Thanks for the review, I appreciate it. Of course, I do not agree with all your comments and I’ve posted a response here:

https://measuringstatisticalevidence.wordpress.com/

These matters need lots of discussion.

Mike

]]>> avoid the selection of a “nice” version of the density.

Are you agreeing or disagreeing with Evans derivations from Rudin?

> for Murray Aitkin to introduce his integrated likelihood paradigm

Aitkin uses profile likelihood for marginalization (i.e. H-likelihood) so it is different.

> another type of MAP then

It is not a MAP and has different properties e.g. invariance to reparameterizations.

> burdened with a number of arbitrary choices, lacking the unitarian feeling associated with a regular Bayesian decisional approach

OK, but Evans specifically avoids loss functions and decision theory stating that they can’t be empirical checked – “given the need of empirically checking every aspect of those analyses”. I don’t think he would object to subsequently choosing a loss function.

It is a long book with I believe much depth, but I am biased and perhaps should end with an encouragement for editing for further clarity of your position.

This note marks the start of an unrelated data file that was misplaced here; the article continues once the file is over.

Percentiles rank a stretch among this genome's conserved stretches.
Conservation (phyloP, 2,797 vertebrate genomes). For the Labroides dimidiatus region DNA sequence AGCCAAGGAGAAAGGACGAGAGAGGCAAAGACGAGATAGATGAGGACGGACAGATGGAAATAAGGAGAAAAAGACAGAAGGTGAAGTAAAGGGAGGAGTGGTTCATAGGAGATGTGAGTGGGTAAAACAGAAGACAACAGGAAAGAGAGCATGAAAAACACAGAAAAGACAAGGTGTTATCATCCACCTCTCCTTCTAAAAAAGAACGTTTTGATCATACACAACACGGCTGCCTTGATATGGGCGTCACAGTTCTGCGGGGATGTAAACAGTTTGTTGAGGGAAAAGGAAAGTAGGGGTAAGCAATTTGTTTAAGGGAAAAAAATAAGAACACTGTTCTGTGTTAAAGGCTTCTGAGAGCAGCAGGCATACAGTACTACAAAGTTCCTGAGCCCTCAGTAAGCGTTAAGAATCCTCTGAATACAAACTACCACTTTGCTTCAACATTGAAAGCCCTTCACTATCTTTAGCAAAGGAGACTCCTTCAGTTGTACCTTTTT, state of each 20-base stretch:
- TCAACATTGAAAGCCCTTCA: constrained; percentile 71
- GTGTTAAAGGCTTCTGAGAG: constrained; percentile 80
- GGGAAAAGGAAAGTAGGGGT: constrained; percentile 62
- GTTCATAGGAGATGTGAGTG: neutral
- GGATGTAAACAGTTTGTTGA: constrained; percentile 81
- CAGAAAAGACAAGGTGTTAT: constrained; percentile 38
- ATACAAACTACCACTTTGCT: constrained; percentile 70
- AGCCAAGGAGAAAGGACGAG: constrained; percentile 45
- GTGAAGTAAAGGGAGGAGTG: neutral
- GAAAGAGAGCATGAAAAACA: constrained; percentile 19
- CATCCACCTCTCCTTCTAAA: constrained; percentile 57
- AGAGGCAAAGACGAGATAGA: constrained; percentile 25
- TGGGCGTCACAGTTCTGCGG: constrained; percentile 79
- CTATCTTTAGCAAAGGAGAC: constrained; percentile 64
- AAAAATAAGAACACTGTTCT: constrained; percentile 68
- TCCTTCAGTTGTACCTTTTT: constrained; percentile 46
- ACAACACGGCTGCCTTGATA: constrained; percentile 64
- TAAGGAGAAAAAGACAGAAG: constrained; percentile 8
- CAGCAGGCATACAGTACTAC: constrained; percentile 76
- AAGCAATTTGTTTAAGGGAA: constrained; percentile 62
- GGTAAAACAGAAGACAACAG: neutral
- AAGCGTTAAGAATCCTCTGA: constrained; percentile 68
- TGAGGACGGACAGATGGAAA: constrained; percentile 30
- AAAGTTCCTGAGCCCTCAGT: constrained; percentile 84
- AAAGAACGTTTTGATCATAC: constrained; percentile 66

Keith O’Rourke

p.s. Thanks.

http://www.bayesianphilosophy.com/the-data-can-change-the-prior/

All of that is instantly Bayesian since it’s derived from the sum/product rules like Bayes Theorem. Anyone who objects to it for any reason is violating the most basic, widely accepted, and widely used equations in probability theory.

What more needs to be said?

]]>I knew nothing about Evans book apart from something commented here on the ‘Og, and for that I’m very grateful.

So far, however, what has really interested me in the idea of taking ratios of probabilities w.r.t. the prior is that it is an operation similar to taking ratios of an index of the information content of the probability densities. In particular, I keep wanting to take the log of such a ratio and try to relate it to relative information or to some information criterion. After all, the prior could be accepted as a model of the parameter space which ignores data. A good model will be better than the prior. A bad model won’t. One reason, in my view, why Uniform priors are unhelpful is that they are maximally uninformative.

Anyway, I need to work through the book and then see if there’s any mathematical flesh on these thin bones.

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